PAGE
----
Secondly, participatory public governance provides a means of scaling impact, particularly given the constant and unrelenting pressures on resources. There will always be people or organisations who are naturally (systemically) motivated to do things being done by the public sector. Consider also those who are under- or unemployed, ‘retired’, on parental leave, or just looking for new experiences. Opening up regulatory approaches by deshrouding markets or publishing compliance self-assessments would be picked up by the clients, staff and competitors of companies, to drive institutional nudging towards the regulatory outcome rather than just increasing efforts to prioritise which decreasing percentage of regulated entities  we can afford to assess. New Zealand used to have a citizen policy jury, which was a paid demographically balanced group of citizens who contributed to major policy development. “Many eyes make all bugs shallow” is an idiom for the tech community that is relevant here, and participatory governance provides many more eyes.

Thirdly, participatory public governance helps maintain a more evidence- and outcomes-based focus on the work. All projects in government are subject to the same intrinsic pressures of any other organisation: politics, competing budgets, restructures, prioritisation, egos, etc. It is sometimes deeply frustrating to see great ideas be de-prioritised, especially when the long-term or public benefits are demonstrably significant. If you build participatory governance into your work and program, you have a powerful mechanism to build genuine evidence and prioritise what is most needed in the community. You can only get so far in tweaking existing systems, and analysis of the data you already have from systems already in place generally only provides a basis for minor tweaks or nudges that may not get the intended policy outcomes. When you develop policy positions through participatory processes, you get more test-driven, evidence-based, values-based and also more highly trusted outcomes.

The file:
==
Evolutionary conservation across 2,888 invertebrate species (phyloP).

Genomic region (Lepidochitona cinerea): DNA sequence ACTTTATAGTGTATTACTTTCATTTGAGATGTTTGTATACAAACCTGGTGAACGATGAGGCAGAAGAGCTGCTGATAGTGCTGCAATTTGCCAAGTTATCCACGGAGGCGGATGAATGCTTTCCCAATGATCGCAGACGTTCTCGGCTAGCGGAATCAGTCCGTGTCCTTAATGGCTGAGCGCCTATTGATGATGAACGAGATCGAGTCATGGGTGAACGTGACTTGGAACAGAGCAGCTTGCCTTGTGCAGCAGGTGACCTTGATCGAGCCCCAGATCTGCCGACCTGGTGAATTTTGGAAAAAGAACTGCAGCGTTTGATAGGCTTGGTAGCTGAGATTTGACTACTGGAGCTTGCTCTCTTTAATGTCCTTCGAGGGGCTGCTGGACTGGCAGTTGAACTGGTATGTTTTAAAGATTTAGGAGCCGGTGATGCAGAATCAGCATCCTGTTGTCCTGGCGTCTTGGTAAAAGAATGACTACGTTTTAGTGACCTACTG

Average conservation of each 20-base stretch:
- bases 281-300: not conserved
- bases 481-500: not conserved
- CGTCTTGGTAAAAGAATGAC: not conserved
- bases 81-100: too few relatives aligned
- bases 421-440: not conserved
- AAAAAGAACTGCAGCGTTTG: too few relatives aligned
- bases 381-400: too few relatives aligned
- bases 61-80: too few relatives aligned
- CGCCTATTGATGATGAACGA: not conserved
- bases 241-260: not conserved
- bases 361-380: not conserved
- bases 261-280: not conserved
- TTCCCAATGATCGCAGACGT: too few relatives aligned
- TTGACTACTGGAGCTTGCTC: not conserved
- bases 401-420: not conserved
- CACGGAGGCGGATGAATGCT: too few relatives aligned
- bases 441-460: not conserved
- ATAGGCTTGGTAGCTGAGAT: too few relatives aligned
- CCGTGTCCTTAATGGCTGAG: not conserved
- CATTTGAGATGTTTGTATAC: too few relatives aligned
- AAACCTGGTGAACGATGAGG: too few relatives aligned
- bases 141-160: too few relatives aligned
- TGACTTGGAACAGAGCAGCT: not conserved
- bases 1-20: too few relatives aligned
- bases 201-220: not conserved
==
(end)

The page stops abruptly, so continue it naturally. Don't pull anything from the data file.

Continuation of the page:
Finally, public sectors play a special role in many societies, including Australia, to serve the community and promote greater public good. Public good is also a core value or tenet for most public servants. So it is both interesting and important to consider the idea that ‘good’ may be different for different people. What is ‘public good’, and how does it change as societal norms evolve over time? If you don’t keep your finger on the pulse, how do you know when change occurs? To deliver ‘public good’ necessarily requires continual engagement with the public we serve, in all its diversity, to understand what good means, especially in an increasingly and continually changing national and global context. Taking a values-driven approach to public management isn’t about just defining core values, but also understanding and reflecting the values of the people we serve.

Personally, I believe participatory governance is critical for public sectors to be responsive, resilient and effective in serving the community, and in ensuring greater transparency, accountability and appropriately incentivised work programs.


So, what does participatory public governance look like? There are many, many different ideas on this. Many people seem to assume public participation in governance means voting every three years or requests for information, but to me, I am most interested in how the public sector engages with and includes the public in the processes and decision-making of public sector governance.